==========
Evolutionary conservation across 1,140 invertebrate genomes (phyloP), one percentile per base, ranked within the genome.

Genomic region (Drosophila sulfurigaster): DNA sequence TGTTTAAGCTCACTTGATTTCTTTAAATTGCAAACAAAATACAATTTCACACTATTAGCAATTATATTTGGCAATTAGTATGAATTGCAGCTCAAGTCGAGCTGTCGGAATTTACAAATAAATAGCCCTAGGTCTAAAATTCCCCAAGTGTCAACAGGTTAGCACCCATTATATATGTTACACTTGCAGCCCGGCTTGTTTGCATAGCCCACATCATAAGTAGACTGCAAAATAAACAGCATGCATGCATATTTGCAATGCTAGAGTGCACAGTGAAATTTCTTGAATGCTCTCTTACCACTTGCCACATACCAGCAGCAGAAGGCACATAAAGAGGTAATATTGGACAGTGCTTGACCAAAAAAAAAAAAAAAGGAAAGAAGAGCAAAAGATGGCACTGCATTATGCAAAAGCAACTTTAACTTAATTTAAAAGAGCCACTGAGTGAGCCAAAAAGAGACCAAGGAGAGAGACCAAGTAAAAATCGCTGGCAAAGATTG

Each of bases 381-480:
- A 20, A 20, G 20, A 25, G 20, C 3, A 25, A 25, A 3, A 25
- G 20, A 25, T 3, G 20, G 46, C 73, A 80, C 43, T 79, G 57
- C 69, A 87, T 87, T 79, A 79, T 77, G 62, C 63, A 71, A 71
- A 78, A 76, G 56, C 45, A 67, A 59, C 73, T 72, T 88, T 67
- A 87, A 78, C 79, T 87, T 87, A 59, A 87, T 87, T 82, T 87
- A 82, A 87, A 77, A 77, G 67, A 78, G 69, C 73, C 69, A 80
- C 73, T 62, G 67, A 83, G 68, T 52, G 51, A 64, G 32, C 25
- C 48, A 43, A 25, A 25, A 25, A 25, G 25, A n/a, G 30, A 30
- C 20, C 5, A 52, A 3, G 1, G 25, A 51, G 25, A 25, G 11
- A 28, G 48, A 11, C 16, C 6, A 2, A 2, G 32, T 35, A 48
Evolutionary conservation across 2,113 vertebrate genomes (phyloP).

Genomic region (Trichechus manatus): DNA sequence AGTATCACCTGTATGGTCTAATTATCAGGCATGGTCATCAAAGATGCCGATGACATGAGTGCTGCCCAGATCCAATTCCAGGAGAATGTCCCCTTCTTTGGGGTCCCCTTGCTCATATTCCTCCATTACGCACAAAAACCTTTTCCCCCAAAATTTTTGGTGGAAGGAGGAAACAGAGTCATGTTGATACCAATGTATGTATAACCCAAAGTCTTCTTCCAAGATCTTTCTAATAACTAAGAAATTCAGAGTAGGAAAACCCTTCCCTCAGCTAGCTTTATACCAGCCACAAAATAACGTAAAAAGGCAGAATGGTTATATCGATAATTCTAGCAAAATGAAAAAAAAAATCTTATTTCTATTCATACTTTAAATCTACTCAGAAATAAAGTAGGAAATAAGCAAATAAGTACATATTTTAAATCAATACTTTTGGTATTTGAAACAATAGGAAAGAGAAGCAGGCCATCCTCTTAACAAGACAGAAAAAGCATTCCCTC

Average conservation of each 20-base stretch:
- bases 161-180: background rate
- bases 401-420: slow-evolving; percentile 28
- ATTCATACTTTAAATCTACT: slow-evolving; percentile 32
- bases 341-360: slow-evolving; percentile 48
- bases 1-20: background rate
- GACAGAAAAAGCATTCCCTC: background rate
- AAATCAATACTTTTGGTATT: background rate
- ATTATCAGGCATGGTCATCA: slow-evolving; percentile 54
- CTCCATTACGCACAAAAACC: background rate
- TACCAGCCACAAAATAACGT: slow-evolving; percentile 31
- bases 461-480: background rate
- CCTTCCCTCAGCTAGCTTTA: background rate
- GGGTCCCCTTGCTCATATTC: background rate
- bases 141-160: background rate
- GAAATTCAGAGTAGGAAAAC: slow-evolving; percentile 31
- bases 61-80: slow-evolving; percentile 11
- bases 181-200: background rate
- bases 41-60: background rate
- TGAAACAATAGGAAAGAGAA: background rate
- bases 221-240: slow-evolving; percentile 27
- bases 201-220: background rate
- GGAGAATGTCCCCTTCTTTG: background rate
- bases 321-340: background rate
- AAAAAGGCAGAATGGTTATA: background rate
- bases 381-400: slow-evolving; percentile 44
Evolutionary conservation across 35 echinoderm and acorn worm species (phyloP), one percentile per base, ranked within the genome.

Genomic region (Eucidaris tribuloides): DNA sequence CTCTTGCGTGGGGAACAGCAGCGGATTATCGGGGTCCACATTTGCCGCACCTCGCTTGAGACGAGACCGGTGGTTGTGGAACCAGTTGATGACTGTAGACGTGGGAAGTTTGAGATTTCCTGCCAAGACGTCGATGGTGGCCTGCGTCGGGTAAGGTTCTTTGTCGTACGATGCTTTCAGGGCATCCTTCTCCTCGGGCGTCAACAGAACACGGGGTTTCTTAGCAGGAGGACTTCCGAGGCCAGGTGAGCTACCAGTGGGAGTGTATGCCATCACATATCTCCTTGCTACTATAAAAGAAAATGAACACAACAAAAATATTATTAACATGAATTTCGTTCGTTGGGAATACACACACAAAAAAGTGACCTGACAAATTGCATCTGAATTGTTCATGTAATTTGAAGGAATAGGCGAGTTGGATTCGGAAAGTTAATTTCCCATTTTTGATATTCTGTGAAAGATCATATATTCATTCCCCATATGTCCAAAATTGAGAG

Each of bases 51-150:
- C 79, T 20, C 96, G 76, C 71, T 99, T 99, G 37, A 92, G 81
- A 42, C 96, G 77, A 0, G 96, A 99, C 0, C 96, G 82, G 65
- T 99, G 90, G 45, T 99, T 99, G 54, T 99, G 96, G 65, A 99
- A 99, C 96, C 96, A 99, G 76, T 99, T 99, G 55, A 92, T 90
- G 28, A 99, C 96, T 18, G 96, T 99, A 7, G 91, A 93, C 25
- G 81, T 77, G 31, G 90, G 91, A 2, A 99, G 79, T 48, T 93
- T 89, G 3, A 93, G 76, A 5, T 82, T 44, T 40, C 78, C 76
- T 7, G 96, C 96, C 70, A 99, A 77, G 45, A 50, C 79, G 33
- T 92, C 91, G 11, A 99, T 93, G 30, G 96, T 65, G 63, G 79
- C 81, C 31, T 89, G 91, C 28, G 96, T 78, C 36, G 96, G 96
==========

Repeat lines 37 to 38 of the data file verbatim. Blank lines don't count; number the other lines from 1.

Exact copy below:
- bases 201-220: background rate
- GGAGAATGTCCCCTTCTTTG: background rate